Computer science students bring Raspberry Pi to schools in the Dominican Republic


Calvin CS Department.

The CS interim class visits a classroom in the Dominican Republic to give instruction on how to use devices they are delivering to the school.

In some parts of the world, desktop and laptop computers are not very practical. They
are large, fragile, need a strong and consistent internet connection, and fail to work when they
get dust in them. A potential solution to these problems is in a different type of computer called
the Raspberry Pi. During this past interim, Calvin computer science professor Derek Schuurman
led a group of students who are computer science or information systems majors on a trip to
deliver these devices to schools in the Dominican Republic, and teach the instructors how to
use them. The Calvin trip worked with EduDeo, an organization that helps Christian schools
around the world.
“They’ve identified that a lot of schools in the majority world struggle with computing in
the classroom,” said Schuurman.
In addition to Schuurman, two of the students on the trip, junior Catherine DeJager and senior Alexander Cho, spoke to Chimes about how their trip blended missions work and computer science.
One thing that came up repeatedly was the need to embrace a mentality of collaboration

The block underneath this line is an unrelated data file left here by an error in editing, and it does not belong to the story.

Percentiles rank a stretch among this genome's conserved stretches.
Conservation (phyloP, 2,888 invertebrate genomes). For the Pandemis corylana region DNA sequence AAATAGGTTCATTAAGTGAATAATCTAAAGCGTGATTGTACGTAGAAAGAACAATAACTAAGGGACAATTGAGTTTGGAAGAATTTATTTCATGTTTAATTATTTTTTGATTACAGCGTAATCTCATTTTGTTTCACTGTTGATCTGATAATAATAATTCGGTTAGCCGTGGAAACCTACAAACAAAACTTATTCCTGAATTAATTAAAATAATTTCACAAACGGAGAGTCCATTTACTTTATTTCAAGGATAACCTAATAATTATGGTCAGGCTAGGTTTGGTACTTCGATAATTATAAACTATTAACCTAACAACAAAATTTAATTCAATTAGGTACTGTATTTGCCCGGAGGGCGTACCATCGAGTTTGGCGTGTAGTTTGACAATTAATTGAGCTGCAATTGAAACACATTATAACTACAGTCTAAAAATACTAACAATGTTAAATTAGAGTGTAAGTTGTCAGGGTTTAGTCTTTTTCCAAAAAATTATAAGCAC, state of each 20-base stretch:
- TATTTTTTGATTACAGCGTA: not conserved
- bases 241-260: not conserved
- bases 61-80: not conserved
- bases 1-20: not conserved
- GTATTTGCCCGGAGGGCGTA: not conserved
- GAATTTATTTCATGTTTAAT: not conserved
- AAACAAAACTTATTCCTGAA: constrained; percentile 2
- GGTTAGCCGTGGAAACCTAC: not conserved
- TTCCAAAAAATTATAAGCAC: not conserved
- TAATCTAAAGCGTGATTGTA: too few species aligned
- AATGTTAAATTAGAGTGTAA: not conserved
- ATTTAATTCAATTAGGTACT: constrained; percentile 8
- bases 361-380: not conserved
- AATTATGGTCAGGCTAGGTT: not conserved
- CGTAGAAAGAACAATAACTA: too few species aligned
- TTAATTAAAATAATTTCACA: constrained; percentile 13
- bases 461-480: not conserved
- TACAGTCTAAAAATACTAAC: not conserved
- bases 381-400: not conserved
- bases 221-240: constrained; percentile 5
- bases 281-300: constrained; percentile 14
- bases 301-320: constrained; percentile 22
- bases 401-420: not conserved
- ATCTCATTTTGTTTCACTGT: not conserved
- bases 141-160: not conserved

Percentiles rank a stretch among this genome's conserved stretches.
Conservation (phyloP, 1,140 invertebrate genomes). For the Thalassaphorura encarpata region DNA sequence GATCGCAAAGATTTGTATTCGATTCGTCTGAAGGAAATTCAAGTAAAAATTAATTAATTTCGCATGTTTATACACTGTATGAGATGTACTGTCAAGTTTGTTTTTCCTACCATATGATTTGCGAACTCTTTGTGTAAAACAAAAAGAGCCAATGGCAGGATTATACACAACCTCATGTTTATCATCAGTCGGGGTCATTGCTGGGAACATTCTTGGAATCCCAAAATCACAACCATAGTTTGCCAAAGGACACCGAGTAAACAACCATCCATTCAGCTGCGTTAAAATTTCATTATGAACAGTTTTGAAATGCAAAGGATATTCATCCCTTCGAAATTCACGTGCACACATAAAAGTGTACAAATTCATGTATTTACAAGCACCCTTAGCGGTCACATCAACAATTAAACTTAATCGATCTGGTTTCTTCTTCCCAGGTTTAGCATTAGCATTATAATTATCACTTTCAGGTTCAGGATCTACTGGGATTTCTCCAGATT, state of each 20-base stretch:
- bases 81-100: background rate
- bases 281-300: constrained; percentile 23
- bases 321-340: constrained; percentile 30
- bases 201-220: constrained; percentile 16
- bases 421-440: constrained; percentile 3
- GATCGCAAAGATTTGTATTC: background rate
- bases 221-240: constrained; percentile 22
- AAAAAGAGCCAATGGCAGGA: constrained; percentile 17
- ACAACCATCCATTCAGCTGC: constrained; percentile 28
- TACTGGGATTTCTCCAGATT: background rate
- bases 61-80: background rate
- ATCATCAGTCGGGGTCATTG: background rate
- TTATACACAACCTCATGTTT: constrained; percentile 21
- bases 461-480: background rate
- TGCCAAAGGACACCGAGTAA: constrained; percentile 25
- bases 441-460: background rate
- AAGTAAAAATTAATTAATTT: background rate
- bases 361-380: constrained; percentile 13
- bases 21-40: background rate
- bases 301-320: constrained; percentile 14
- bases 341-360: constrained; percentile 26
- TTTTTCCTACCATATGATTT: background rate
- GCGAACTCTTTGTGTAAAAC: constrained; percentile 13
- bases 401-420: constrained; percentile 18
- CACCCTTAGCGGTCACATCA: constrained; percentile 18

with the people, and find effective long term ways of helping.
“It’s important to work with people to avoid a savior mentality,” said DeJager. Instead, the
group focused on “training the trainers” so that local teachers could have an impact on their
students. “When I go on a missions trip now, I think ‘am I leaving a lasting impact?’” said Cho.
In the Dominican Republic, the group overcame language barriers in order to lead
workshops for the teachers, who spoke only Spanish.
“It was really great to see what [the teachers] were already doing,” said DeJager, adding
that there was a “spirit of collaboration” between the teachers.
“Learning to teach is going to help me study better,” Cho said, reflecting on how his
experiences on the trip will help him going forward.
The Raspberry Pi themselves are small, about the size of a deck of cards. This was an
advantage for the Calvin team because, as Schuurman put it, “You could carry a whole
computer lab in a carry-on!” A power outage on the team’s third day also did not harm the
Raspberry Pi.
Next year, professor Schuurman will lead another group of students to help equip
schools in Zambia with Raspberry Pi. While the activities on this trip will be almost exactly the
same as those of the Dominican Republic trip, one main difference is that the group will include
education, computer science and information systems majors. Also, there will be no language
barrier, as English is the official language of Zambia.
“Calvin received a generous grant to help fund equipment that will be donated as part of
the trip,” said Schuurman. “The grant will fund approximately 50 Raspberry Pi, monitors,
keyboards as well as other related equipment.” The grant is from a Canadian foundation
partnering with EduDeo in faith and technology. The foundation in question wishes to remain
“In addition, some computer sciences students are going to be working on something
called a RACHEL Pi… Rachel is an acronym for Remote Area Community Hotspot for
Education and Learning,” said Schuurman. “It’s for use in areas where there is no internet. The
RACHEL Pi becomes a hotspot, and people can connect to it and download… all kinds of
education materials.”